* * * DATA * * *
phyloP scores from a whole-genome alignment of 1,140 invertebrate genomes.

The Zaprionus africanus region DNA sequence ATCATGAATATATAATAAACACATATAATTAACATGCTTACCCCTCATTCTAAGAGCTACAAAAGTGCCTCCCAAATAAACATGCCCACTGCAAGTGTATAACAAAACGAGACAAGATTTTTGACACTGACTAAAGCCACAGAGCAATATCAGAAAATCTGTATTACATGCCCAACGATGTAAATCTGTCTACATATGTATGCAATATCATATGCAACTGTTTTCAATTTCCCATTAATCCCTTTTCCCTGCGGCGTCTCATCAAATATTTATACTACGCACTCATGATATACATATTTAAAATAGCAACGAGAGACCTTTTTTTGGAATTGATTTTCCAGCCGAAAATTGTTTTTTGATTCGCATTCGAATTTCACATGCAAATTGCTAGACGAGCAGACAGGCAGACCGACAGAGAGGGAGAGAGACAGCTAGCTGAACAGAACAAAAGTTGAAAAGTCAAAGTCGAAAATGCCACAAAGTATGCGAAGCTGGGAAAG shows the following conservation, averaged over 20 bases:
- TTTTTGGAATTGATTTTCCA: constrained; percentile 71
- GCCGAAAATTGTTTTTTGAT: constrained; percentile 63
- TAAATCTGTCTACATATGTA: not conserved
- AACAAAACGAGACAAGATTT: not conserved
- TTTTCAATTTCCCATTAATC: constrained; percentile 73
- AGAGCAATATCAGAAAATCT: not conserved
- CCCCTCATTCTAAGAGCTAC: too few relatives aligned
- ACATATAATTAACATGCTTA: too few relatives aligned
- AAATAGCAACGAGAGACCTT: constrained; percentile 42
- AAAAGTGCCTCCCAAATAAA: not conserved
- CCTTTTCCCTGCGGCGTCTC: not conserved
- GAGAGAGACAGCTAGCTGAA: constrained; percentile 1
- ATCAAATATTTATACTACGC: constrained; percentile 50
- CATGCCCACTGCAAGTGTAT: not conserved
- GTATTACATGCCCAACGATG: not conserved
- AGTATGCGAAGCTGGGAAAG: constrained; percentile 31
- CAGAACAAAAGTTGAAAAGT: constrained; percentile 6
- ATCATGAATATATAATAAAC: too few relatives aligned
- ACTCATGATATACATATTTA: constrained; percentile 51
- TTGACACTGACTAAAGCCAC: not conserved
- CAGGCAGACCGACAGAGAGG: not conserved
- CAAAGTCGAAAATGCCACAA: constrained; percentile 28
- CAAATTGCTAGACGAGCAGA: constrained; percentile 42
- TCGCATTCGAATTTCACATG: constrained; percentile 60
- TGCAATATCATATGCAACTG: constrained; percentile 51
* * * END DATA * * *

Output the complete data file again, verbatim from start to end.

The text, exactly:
phyloP scores from a whole-genome alignment of 1,140 invertebrate genomes.

The Zaprionus africanus region DNA sequence ATCATGAATATATAATAAACACATATAATTAACATGCTTACCCCTCATTCTAAGAGCTACAAAAGTGCCTCCCAAATAAACATGCCCACTGCAAGTGTATAACAAAACGAGACAAGATTTTTGACACTGACTAAAGCCACAGAGCAATATCAGAAAATCTGTATTACATGCCCAACGATGTAAATCTGTCTACATATGTATGCAATATCATATGCAACTGTTTTCAATTTCCCATTAATCCCTTTTCCCTGCGGCGTCTCATCAAATATTTATACTACGCACTCATGATATACATATTTAAAATAGCAACGAGAGACCTTTTTTTGGAATTGATTTTCCAGCCGAAAATTGTTTTTTGATTCGCATTCGAATTTCACATGCAAATTGCTAGACGAGCAGACAGGCAGACCGACAGAGAGGGAGAGAGACAGCTAGCTGAACAGAACAAAAGTTGAAAAGTCAAAGTCGAAAATGCCACAAAGTATGCGAAGCTGGGAAAG shows the following conservation, averaged over 20 bases:
- TTTTTGGAATTGATTTTCCA: constrained; percentile 71
- GCCGAAAATTGTTTTTTGAT: constrained; percentile 63
- TAAATCTGTCTACATATGTA: not conserved
- AACAAAACGAGACAAGATTT: not conserved
- TTTTCAATTTCCCATTAATC: constrained; percentile 73
- AGAGCAATATCAGAAAATCT: not conserved
- CCCCTCATTCTAAGAGCTAC: too few relatives aligned
- ACATATAATTAACATGCTTA: too few relatives aligned
- AAATAGCAACGAGAGACCTT: constrained; percentile 42
- AAAAGTGCCTCCCAAATAAA: not conserved
- CCTTTTCCCTGCGGCGTCTC: not conserved
- GAGAGAGACAGCTAGCTGAA: constrained; percentile 1
- ATCAAATATTTATACTACGC: constrained; percentile 50
- CATGCCCACTGCAAGTGTAT: not conserved
- GTATTACATGCCCAACGATG: not conserved
- AGTATGCGAAGCTGGGAAAG: constrained; percentile 31
- CAGAACAAAAGTTGAAAAGT: constrained; percentile 6
- ATCATGAATATATAATAAAC: too few relatives aligned
- ACTCATGATATACATATTTA: constrained; percentile 51
- TTGACACTGACTAAAGCCAC: not conserved
- CAGGCAGACCGACAGAGAGG: not conserved
- CAAAGTCGAAAATGCCACAA: constrained; percentile 28
- CAAATTGCTAGACGAGCAGA: constrained; percentile 42
- TCGCATTCGAATTTCACATG: constrained; percentile 60
- TGCAATATCATATGCAACTG: constrained; percentile 51